Skin Cancer Home > Melanoma Screening
Melanoma screening tests, such as a skin exam or a biopsy, look for melanoma before any symptoms are present. Your doctor does not necessarily think you have cancer if he or she recommends a screening test. A test may be recommended based on your risk factors. Before having a melanoma screening test, discuss any possible risks with your doctor and whether it has been proven to reduce the risk of dying from cancer.
Melanoma screening entails looking for melanoma before a person has any melanoma symptoms. These screening tests can help detect cancer at an early stage. When abnormal tissue or cancer is found early, it may be easier to treat. By the time symptoms appear, cancer may have already begun to spread.
It is important to remember that your doctor does not necessarily think you have cancer if he or she suggests a melanoma screening test. These tests are only given when you have no melanoma symptoms. If a melanoma screening test result is abnormal, you may need to have more tests done to find out if you have cancer. These are called diagnostic tests.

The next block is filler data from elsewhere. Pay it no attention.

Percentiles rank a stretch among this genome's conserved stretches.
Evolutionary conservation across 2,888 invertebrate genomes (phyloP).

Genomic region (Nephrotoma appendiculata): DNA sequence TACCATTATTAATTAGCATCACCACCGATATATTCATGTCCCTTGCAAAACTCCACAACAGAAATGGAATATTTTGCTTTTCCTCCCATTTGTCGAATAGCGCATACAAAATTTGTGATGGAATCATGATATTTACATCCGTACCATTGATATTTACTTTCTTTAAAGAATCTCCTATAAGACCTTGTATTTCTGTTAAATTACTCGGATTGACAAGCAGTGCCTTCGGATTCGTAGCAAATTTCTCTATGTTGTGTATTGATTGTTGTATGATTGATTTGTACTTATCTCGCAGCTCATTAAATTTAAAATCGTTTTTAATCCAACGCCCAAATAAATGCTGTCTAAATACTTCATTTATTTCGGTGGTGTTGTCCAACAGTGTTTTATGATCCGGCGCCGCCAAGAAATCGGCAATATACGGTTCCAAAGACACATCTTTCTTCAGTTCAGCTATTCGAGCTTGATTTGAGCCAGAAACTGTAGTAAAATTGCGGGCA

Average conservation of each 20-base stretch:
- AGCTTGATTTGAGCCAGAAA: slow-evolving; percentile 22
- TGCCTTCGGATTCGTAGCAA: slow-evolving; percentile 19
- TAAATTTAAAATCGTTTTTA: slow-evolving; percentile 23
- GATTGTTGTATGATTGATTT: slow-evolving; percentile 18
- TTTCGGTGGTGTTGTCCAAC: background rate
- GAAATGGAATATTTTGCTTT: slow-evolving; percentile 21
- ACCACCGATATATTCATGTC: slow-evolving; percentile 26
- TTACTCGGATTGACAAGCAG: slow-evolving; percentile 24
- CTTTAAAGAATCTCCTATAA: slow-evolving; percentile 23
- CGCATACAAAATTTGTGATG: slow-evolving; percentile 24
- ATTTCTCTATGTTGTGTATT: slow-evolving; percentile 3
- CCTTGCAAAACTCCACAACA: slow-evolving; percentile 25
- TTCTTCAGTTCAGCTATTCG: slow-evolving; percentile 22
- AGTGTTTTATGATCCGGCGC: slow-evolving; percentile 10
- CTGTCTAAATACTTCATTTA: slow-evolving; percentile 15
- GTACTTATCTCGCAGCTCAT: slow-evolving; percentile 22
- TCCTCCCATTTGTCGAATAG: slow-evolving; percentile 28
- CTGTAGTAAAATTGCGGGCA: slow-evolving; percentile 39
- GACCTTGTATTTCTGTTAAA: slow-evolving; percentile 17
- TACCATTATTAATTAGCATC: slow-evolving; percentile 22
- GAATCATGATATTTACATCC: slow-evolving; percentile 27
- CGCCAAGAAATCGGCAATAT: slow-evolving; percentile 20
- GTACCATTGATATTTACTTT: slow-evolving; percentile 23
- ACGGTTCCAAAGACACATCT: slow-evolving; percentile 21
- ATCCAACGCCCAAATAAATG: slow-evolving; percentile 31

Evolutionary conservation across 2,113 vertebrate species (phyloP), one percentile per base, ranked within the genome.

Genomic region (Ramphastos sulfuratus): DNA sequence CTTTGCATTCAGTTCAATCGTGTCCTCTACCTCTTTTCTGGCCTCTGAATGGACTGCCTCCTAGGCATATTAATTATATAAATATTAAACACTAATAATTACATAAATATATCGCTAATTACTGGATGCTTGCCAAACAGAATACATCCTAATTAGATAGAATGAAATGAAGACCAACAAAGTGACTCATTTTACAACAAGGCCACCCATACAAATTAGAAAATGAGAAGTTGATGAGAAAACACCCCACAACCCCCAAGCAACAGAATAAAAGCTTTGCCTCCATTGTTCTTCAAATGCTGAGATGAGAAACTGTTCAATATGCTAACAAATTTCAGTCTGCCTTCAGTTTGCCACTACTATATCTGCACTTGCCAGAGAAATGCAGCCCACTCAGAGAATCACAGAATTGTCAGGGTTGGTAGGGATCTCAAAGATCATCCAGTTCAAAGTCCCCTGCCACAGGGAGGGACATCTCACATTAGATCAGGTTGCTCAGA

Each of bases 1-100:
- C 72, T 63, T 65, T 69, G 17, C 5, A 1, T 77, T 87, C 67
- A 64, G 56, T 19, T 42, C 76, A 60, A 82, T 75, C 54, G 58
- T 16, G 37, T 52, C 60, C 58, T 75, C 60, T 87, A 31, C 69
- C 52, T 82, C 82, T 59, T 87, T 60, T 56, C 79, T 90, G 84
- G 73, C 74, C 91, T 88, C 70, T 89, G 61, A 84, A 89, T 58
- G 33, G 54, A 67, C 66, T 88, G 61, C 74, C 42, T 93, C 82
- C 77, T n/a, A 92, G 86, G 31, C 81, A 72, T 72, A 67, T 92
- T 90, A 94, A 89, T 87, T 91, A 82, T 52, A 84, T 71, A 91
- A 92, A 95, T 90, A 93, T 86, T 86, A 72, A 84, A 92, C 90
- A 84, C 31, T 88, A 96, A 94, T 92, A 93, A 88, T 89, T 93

Specific melanoma screening tests include a skin exam and a biopsy.
Melanoma Screening With a Skin Exam
Skin examinations are commonly used to screen for melanoma. Regular examination of the skin by both you and your doctor will increase the chance of finding melanoma early. Most melanomas that appear in the skin can be seen by the naked eye. And, in most cases, there is a long period of time when the tumor grows beneath the top layer of skin but does not grow into the deeper skin layers. This period of slow growth allows time for skin cancer to be found early. The cancer may be cured if the tumor is found before it spreads deeper. Monthly self-examination of the skin may help find changes that should be reported to a doctor. Regular skin checks by a doctor are important for people who have already had skin cancer.